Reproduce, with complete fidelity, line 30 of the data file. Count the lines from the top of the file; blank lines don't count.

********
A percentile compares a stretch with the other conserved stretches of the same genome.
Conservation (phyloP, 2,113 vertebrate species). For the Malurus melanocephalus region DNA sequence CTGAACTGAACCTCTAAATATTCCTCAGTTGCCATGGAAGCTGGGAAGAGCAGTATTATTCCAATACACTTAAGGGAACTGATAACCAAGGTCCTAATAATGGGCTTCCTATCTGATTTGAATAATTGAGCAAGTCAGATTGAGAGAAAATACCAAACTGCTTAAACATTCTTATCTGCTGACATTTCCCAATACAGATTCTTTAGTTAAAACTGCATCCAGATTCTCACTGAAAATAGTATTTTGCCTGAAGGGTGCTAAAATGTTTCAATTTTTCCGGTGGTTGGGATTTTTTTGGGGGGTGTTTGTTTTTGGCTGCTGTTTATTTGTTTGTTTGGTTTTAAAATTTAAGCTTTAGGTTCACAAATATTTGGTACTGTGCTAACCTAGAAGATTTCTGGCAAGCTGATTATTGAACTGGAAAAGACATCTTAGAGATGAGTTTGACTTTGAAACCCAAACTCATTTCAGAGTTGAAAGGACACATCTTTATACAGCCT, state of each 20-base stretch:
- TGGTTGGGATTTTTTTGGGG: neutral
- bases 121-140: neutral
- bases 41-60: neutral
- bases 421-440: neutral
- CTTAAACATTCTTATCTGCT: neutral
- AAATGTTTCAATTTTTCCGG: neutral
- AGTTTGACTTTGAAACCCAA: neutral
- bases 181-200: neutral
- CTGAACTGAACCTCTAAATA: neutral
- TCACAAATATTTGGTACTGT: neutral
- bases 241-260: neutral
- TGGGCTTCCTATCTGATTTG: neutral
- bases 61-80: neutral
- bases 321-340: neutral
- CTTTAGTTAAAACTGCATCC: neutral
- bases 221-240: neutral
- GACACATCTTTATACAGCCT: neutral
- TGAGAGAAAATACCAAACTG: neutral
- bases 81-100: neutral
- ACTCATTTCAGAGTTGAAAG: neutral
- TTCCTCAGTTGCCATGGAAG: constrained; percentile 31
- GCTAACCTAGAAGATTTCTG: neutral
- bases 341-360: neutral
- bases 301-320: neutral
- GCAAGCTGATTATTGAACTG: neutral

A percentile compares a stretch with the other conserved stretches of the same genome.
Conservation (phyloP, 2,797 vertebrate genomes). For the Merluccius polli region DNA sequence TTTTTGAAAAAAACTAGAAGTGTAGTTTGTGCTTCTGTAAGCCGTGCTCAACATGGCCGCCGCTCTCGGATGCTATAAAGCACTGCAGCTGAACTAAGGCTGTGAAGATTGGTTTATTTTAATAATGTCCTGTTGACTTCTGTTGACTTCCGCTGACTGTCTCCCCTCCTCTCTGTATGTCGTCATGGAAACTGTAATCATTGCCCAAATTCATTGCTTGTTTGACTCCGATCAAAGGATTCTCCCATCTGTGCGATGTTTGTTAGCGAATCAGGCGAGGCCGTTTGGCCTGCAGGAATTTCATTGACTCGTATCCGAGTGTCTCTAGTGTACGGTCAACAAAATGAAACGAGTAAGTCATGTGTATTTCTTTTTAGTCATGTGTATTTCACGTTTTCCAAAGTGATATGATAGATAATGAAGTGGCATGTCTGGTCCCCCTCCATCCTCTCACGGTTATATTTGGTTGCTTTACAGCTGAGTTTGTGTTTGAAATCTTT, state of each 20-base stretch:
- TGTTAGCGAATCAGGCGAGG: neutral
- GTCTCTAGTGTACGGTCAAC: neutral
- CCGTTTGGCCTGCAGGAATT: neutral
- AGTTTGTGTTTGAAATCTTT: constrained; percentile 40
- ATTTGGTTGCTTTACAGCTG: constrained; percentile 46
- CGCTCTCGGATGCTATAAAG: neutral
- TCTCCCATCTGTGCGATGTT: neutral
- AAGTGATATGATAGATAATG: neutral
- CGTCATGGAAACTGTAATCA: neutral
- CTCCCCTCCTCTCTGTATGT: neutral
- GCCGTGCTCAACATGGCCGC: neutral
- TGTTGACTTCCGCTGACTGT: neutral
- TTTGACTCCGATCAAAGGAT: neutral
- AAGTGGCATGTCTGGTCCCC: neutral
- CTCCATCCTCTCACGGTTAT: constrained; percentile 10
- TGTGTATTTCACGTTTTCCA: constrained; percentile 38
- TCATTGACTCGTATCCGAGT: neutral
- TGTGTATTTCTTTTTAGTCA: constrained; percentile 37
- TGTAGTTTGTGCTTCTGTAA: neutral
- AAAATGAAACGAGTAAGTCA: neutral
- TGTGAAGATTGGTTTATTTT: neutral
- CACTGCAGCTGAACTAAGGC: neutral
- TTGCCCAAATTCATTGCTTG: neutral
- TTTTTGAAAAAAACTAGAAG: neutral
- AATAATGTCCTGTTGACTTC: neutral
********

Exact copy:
- TGTTAGCGAATCAGGCGAGG: neutral